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Southern Historical Society Papers, Volume 10. (ed. Reverend J. William Jones), The story of the attempted formation of a N. W. Confederacy. (search)
the war. A commission of three persons, eminent in position and intelligence, was accordingly appointed to visit Canada, with a view to negotiation with such persons in the North as might be relied upon to aid the attainment of peace. The commission was designed to facilitate such preliminary conditions as might lead to formal negotiations between the two governments, and they were expected to make judicious use of any political opportunity that might be presented. The commissioners--Messrs. Clay, of Alabama. Holcombe, of Virginia, and Thompson, of Mississippi--established themselves at Niagara Falls in July, and on the 12th commenced a correspondence with Horace Greeley, of New York. Through him they sought a safe conduct to Washington. Mr. Lincoln at first appeared to favor an interview, but finally refused, on the ground that the Commissioners were not authorized to treat for peace. Mr. Davis makes no further mention of this mission in his book, and he says not one word,
John F. Hume, The abolitionists together with personal memories of the struggle for human rights, Chapter 1: Theodore Roosevelt and the Abolitionists (search)
ng the saloon-keepers themselves, the most efficient allies on whom intemperance and the liquor traffic can count. Anti-Slavery men like Giddings, who supported Clay, were doing a thousandfold more effective work for the cause they had at heart than all the voters who supported Birney; or, to speak more accurately, they were doing all they could to advance the cause, while the others were doing all they could to hold it back. Lincoln in 1860 occupied more nearly the ground held by Clay than that held by Birney; and the men who supported the latter in 1844 were the prototypes of those who worked to oppose Lincoln in 1860, and only worked less hard becauey actually did tell them. But as the Abolitionists, four years earlier, in the same way defeated the Whigs when they were supporting a slaveholder from Kentucky (Clay), and a man who, in his time, did more for the upbuilding of slavery than any other person in America, it would appear that the score of responsibility on their pa
C., 202. Carlisle, Earl of, 18. Chapman, Mrs. Henry, 33. Charcoals, Missouri, 159; delegation to President, 162, 166; fight for Free Missouri, 162; appeal to President for protection, 166-168. Chase, Salmon P., 10, 13, 14, 59-61, 148, 205; financial policy, 60; espousal of Abolitionism, 61; and third party, 64; election to United States Senate, 206. Child, David Lee, 204. Child, Lydia Maria, 204. Chittenden, L. E., 134. Churchill's Crisis, 157. Civil War, 11; due to Abolitionists, 12. Clay, Henry, 2, 6. Claybanks, 159; exclusion from National Convention, 169. Coffin, Joshua, 201. Coffin, Levi, 197-198; President of the Underground railroad, 97. Colonization, 128-135; Society, 128; and England, 130-132; Lincoln's opinion, 133; experiments, 133-134. Colonizationists, pretended friendship for negroes, 130. Compromise of 1850, 6. Conover, A. J., 205. Cotton-gin, invention of, 31. Cox, Abram L., 203, 205. Crandall, Prudence, persecution of, 116-117. Crandall, Dr. Reuben,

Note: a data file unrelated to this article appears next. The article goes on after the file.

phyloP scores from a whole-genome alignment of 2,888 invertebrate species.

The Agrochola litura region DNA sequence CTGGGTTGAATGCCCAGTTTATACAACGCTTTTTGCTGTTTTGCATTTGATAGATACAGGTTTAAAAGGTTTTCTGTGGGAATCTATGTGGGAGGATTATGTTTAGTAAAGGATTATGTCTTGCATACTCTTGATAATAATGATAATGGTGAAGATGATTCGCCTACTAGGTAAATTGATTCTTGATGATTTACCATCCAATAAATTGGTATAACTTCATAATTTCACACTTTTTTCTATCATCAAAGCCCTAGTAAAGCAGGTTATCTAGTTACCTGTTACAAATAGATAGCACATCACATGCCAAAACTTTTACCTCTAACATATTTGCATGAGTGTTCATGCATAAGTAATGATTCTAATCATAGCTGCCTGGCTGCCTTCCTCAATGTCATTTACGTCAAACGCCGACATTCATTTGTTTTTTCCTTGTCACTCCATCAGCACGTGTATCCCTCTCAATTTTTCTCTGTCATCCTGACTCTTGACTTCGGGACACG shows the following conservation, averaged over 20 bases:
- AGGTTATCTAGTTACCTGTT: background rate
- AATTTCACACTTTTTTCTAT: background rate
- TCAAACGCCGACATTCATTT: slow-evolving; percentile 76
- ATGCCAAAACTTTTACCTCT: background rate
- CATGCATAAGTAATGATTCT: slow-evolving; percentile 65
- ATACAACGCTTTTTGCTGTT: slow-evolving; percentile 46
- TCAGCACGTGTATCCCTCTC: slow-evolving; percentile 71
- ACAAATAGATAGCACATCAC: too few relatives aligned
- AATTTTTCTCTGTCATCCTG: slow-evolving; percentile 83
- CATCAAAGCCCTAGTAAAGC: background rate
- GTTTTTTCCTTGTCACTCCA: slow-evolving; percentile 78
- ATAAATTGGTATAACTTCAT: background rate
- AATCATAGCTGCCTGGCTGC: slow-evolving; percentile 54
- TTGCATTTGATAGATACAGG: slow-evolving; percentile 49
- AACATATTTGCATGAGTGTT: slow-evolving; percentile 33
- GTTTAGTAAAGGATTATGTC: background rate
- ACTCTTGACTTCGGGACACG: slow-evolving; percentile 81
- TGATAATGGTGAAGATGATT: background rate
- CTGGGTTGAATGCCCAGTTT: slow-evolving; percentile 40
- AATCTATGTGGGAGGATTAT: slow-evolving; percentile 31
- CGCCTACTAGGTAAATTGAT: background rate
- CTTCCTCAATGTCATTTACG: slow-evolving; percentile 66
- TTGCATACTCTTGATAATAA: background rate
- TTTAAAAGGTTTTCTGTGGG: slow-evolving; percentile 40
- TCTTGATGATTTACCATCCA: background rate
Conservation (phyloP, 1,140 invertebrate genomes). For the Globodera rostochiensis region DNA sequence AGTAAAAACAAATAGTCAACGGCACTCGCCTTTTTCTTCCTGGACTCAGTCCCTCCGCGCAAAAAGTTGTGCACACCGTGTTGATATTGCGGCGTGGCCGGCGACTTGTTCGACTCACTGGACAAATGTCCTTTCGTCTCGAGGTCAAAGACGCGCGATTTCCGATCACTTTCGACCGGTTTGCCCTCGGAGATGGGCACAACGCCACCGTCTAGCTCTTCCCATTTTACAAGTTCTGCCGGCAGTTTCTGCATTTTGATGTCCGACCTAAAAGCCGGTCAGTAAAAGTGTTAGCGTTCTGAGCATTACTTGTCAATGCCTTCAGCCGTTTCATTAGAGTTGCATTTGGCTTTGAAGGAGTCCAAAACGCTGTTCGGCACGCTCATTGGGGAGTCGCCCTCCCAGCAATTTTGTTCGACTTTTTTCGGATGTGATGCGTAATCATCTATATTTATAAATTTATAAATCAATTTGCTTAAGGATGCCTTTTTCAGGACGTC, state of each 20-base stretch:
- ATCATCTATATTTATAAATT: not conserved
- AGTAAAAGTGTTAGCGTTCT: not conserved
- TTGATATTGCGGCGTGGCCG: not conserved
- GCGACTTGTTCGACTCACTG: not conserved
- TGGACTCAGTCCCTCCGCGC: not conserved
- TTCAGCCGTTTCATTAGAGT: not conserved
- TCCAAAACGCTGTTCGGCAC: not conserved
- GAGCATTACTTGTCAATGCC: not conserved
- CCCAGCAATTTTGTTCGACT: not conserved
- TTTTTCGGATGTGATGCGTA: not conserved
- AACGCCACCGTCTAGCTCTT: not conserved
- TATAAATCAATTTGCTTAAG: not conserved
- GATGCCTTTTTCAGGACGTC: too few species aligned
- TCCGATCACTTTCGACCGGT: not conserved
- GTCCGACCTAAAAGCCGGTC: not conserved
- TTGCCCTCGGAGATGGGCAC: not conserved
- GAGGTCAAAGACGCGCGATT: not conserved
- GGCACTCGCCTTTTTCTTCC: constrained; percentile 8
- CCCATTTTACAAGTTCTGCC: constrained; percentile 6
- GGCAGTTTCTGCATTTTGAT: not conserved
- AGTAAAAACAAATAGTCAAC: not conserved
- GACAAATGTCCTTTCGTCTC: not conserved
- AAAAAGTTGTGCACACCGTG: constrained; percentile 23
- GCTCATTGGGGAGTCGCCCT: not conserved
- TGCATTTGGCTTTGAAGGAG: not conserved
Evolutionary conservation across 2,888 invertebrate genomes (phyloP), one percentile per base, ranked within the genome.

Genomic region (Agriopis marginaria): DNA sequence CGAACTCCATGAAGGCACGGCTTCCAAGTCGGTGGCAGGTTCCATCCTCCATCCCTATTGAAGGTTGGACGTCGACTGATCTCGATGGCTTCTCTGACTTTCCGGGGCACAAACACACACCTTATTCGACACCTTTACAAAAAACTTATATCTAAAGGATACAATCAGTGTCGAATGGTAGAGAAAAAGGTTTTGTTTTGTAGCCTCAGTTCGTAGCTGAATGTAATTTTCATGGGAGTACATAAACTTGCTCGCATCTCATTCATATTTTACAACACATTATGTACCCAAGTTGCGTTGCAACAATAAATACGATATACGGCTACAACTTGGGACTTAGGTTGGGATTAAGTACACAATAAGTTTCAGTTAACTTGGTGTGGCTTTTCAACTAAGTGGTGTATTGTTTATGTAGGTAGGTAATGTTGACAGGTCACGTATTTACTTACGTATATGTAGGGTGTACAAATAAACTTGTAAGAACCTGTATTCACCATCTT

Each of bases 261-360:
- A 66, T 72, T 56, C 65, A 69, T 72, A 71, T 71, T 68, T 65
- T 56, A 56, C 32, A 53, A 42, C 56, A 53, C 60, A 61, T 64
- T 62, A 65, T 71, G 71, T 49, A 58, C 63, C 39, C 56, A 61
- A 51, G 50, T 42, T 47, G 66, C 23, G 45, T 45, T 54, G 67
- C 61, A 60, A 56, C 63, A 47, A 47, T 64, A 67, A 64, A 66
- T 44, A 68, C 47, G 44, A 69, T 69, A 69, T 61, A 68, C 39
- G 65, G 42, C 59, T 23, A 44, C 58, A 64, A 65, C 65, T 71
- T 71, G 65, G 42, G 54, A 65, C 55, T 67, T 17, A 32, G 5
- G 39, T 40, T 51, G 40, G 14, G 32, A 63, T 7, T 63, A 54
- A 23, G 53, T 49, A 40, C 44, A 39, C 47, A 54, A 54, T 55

ance. The fair in which she was so actively interested took place in June, and a large sum was added to the fund previously obtained for the benefit of the Soldiers' home. The work now progressed rapidly, and the personal aid and influence of Miss Ross were exerted to forward it in every possible way. Yet while deeply absorbed in the promotion of this object, which was very near to her heart, she found time to brighten, with characteristic tenderness and devotion, the last hours of the Rev. Dr. Clay, the aged and revered minister of the ancient church, in which the marriage of her parents had taken place so many years before. With his own family she watched beside his bed, and with them received his parting blessing. The waning year found the noble undertaking, the object of so many prayers and the goal of such ardent desire, near a prosperous completion. A suitable building had been obtained, and many busy days were occupied in the delightful task of furnishing it. At the cl
ork84116,6508,82810,67212862,22026,338104,169 Boxes, wooden packing442,620172,33214,45517595,152119,042290,897 Bread and other bakery products35160,000381,06872,971506240,141741,3261,417,140 Brick and tile72,500691,83923,306576217,092159,180489,800 Brooms and brushes41,20085,7256,2435119,72443,963103,835 Carpentering10228,265564,09093,264707519,549733,2281,580,500 Carriage and wagon materials45,53840040552,2951,5244,700 Carriages and wagons1365,750171,67512,988172117,458104,303280,225 Clay and pottery products3-134,3002,4029643,67017,63082,700 Clothing, men's, custom work41137,45059,61513,49118892,59679,309202,888 Clothing, men's, factory product34,87597,5552,17517865,320156,512266,000 Clothing, women's, dressmaking281371,73540,16034,138605165,333263,698475,803 Coffins and burial caskets, trimming and finishing520,0005,6503,265117,25016,64427,800 Confectionery25104,061191,89519,479347142,062362,819684,875 Cooperage1443,90053,2819,82110556,34983,769160,467 Dentistry, mech
Wendell Phillips, Theodore C. Pease, Speeches, Lectures and Letters of Wendell Phillips: Volume 2, Letter to George Thompson (1839). (search)